The name Dickinson continues to reverberate through the air at Camp Takodah with anything from a quiet story to a mighty cheer.
Whenever you drive down the camp road, set foot upon the fields, assemble around the flag, or dive into the cool waters of the pond, you’re following the legacy of a family that not only helped found our camp, they also built and saved it in more ways than one.
Yesterday, we said goodbye to Dick Dickinson. Dick had been a friend and caretaker of camp since he was born in 1922. As we took Dicks flag-draped casket by horse-drawn carriage around camp for one last trip, I was struck by thoughts of how deep the life-long connections are that many of us have with this rustic acreage that lays in the shadow of Mount Monadnock.
Of course, as the large gathering of family, friends and local residents were sharing stories of ol Dick, the conversation naturally drifted to his father, Harold J. Dickinson. While Dick was a great friend, his father was a certified legend.
Throughout his 68 years of dedicated service to the Cheshire YMCA and Camp Takodah, Harold:
- served as the associations first clerk and secretary after famously driving an open horse-and-buggy in the middle of a heavy snow storm from Richmond to Keene on December 8th, 1913, to attend our Ys earliest recorded meeting
- helped identify and secure the first lot of property for camp and spent many a spring cutting 60-100 tons of ice-blocks from Cass Pond and storing them in sawdust so the campers could enjoy cold food, cold water and, most importantly, ice cream on those hot summer days
- was instrumental in getting electricity into Camp in 1928 before the town of Richmond had any service of its own and later saved camp from a forest fire that broke out due to electrical wires near Friendship Lodge that had been knocked down during a storm
- worked with his Father to build the stone fireplace that can still be seen in the Office and to move a dance hall from Royalston, MA to Camp (we now know it as Hobby Nook) and worked with his son, Dick, to plant Victory Gardens around the property during WWII
- wrote a beautiful poem about Takodah Lake that is still read at Candlelight Ceremony from time to time.
The stories and accomplishments go on and on and once again I was inspired to dig through the Lake Street archives to see what I could find. Today, Id like to share a few pictures of Harold being awarded in 1978 for his service to the Y along with one of a few clippings I found from the Keene Sentinel in 1974 and 1980. (Click to view full size images.)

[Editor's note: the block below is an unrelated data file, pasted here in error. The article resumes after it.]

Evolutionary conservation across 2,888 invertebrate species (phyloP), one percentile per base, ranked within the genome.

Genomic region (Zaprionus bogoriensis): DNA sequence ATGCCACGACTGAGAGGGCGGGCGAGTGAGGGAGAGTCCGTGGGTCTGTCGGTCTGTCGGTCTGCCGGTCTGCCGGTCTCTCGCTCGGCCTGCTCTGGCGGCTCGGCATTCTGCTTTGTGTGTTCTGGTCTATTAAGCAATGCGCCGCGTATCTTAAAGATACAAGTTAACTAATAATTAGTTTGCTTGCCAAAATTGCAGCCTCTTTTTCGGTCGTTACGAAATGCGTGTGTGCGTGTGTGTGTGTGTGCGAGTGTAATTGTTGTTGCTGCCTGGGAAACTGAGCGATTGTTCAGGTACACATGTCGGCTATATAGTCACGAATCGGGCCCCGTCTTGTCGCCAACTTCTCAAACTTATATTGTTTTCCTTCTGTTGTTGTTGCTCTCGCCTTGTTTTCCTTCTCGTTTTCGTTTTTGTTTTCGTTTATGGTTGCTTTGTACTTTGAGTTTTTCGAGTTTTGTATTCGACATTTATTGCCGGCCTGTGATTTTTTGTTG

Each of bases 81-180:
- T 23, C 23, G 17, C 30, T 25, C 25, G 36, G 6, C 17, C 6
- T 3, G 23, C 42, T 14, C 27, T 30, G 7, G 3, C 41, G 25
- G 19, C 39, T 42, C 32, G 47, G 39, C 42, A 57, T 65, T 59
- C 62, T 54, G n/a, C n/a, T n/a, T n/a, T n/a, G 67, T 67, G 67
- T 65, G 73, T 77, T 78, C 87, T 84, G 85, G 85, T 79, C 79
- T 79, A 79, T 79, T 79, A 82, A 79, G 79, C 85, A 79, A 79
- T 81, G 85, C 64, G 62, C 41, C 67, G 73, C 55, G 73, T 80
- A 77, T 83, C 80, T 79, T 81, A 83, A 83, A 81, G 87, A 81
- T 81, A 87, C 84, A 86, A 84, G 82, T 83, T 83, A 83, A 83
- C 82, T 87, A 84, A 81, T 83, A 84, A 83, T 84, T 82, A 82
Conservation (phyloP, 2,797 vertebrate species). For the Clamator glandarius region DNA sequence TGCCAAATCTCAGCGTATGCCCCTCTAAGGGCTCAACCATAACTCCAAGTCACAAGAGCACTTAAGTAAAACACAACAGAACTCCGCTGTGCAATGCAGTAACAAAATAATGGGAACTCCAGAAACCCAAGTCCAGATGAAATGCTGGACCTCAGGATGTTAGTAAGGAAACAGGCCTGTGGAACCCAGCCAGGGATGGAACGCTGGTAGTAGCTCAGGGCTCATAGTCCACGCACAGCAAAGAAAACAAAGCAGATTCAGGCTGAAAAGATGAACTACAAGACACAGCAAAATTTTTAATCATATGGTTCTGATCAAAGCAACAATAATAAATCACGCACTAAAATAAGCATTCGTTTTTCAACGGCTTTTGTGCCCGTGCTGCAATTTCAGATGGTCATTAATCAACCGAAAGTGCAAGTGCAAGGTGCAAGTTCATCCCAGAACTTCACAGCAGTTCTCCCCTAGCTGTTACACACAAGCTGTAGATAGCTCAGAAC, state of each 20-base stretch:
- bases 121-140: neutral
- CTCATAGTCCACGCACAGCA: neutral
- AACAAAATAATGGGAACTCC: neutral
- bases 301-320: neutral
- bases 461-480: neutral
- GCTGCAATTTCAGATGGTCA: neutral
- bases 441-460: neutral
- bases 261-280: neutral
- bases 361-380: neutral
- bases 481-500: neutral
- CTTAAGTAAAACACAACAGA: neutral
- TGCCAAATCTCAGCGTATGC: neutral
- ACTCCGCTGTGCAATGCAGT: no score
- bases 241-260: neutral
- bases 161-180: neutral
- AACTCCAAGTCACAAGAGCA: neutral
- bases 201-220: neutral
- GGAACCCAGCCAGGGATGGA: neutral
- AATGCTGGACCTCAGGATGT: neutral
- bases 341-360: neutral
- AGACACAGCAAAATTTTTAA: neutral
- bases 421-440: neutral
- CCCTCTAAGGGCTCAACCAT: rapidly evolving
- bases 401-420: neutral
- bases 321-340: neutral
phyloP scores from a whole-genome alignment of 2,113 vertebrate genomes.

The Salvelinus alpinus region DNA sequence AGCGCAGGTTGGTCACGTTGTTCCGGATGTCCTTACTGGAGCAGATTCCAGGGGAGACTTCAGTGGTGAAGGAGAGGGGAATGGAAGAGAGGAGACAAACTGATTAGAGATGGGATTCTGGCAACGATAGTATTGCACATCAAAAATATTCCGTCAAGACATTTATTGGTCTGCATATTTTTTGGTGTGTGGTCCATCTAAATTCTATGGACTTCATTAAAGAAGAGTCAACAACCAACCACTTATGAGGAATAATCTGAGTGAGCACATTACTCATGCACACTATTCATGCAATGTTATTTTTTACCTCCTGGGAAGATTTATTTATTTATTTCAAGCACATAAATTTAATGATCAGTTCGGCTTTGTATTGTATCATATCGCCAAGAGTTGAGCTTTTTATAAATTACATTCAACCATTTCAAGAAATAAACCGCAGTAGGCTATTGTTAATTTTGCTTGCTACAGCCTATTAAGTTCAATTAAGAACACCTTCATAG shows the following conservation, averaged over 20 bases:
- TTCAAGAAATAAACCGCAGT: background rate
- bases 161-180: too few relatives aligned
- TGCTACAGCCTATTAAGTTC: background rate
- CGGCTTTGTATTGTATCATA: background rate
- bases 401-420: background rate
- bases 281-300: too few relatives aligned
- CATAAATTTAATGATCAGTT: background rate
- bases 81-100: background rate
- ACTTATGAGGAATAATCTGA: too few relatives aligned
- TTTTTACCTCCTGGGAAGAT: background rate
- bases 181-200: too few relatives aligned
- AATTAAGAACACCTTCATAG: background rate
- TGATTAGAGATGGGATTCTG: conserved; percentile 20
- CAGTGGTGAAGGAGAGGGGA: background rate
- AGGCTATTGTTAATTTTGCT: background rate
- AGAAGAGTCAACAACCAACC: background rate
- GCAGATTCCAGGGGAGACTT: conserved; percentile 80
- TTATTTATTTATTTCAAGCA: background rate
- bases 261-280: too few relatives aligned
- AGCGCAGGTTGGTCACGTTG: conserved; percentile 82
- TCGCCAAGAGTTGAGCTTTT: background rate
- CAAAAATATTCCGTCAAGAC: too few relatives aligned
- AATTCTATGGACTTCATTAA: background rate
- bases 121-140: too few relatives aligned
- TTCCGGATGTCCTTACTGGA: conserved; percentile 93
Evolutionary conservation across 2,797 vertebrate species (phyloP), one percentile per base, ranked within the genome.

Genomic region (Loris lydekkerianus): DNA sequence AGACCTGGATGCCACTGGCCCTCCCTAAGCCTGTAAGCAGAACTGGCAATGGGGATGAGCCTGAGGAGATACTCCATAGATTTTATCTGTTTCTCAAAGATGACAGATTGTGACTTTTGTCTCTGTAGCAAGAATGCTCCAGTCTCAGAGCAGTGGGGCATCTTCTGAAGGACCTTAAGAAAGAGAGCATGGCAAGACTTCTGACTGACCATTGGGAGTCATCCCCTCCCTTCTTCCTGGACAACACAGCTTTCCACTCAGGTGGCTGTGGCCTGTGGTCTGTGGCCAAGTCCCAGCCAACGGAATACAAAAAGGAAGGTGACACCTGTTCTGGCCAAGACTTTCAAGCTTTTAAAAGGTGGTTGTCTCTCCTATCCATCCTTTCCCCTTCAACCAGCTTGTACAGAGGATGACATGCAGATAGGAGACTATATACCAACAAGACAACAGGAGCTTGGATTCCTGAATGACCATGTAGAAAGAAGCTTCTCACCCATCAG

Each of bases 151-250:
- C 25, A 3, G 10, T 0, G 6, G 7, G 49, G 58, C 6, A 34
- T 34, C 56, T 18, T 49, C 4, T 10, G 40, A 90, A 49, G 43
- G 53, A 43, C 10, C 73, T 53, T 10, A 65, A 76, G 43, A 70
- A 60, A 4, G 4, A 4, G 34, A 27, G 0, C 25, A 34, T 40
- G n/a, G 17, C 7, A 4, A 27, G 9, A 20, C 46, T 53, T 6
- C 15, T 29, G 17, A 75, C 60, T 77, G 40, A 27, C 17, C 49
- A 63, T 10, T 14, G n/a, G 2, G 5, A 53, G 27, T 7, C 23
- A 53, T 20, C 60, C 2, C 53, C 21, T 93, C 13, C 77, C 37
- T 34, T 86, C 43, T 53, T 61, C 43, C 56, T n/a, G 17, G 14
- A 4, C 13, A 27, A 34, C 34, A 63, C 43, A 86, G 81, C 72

When Harold passed away in March of 1982, he stipulated in his will that in lieu of flowers, contributions should be made to the Harold J. Dickinson Campership Fund to help send underprivileged children to camp year after year.
Thank you, Harold. Thank you, Dick.
And thank you to all those from the generations past whose strong commitment, hard work and dedication to volunteerism ensured that Camp could be what it still is today: a remarkably special place that we can all enjoy.
This summer, as we gather for the Centennial, be it as campers or alumni, you will, no doubt, be regaled with stories of people like the Dickinsons. Youll see signs and plaques with their names. You’ll pass buildings that they erected. Youll walk the grounds where their footprints could once be found. Youll see your reflection in the water that they were among the first to gaze upon.
When that time comes, I hope you’ll pause for a moment and give thanks to those who came before us. For we would not have a Camp to hail without the men and women who hailed it first.
Next week, Ill share some photos of Camp when it was first being set up including an aerial shot that shows parts of the property being cleared for construction. In the meantime, if youre interested in having me find and report on something in particular or if perhaps you have a piece of our history that you’d like me to feature, Id love to hear from you.